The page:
"(7) report as in need of repair deficiencies in materials used for the gas branch line and the connection to the appliance, the absence of a gas shut-off valve, or a valve that is not properly located, is inaccessible, or leaks;"

    Copper is not specifically mentioned in the TREC SoP but if the gas contains more than an average of 0.3 grains of hydrogen sulfide per 100 standard cubic feet of gas then copper would not be acceptable.
    I know that many AHJs just prohibit the use of copper or brass regardless of the quality of the gas from the local utility provider you would need to make a few phone calls to the AHJs you work in to find out their particular stance.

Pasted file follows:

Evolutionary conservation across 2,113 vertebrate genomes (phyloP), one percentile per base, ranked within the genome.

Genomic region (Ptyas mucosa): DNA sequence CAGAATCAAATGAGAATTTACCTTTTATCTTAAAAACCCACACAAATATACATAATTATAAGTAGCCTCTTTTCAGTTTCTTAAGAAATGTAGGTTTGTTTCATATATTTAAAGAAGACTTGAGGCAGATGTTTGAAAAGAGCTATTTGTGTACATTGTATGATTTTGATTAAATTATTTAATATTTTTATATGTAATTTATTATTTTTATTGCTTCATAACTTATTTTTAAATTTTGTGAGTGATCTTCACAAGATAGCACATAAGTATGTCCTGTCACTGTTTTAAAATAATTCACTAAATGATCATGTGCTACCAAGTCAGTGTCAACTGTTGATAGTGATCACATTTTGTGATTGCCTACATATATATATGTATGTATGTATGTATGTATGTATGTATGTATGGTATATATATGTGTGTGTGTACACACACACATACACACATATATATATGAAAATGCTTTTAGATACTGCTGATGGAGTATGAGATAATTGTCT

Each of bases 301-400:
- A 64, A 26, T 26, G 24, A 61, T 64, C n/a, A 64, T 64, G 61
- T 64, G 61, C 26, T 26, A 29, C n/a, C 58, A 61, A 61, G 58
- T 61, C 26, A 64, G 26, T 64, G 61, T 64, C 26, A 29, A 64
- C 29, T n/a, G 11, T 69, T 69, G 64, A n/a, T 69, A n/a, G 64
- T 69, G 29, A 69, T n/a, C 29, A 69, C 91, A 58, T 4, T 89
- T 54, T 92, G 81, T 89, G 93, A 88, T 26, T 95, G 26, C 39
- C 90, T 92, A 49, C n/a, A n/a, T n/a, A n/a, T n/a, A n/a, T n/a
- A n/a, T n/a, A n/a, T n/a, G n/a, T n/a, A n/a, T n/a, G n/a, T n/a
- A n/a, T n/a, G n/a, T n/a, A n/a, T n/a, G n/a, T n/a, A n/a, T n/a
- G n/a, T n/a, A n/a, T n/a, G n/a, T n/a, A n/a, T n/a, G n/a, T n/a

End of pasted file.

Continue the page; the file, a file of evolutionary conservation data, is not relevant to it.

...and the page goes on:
I do know of a Texas inspector who was questioned by TREC because he did not write up a copper gas connector on a water heater. At that time TREC enforcement was under the impression that the inspector should have written the issue up as in need of repair.

    TREC enforcement contacted me for an opinion and I basically provided the same information as above the them and suggested that they contact the gas supplier about the average hydrogen sulfide content to determine if the inspector was actually in error and to check with the local AHJ if one is involved. Unfortunately, I do not know how that inquiry was actually resolved in the end.

    For me the decision to write it up or not is easy because copper and bare brass is not permitted by so many of the AHJs around here. It is possible though that there are some places in Texas where the gas meets the code stipulated criteria and the AHJ permits the use of code approved copper or brass materials. Generally speaking its going to be a write-up for the overwhelming majority of us in Texas and I can tell you that TREC enforcement is not up on the nuances of the code that might apply.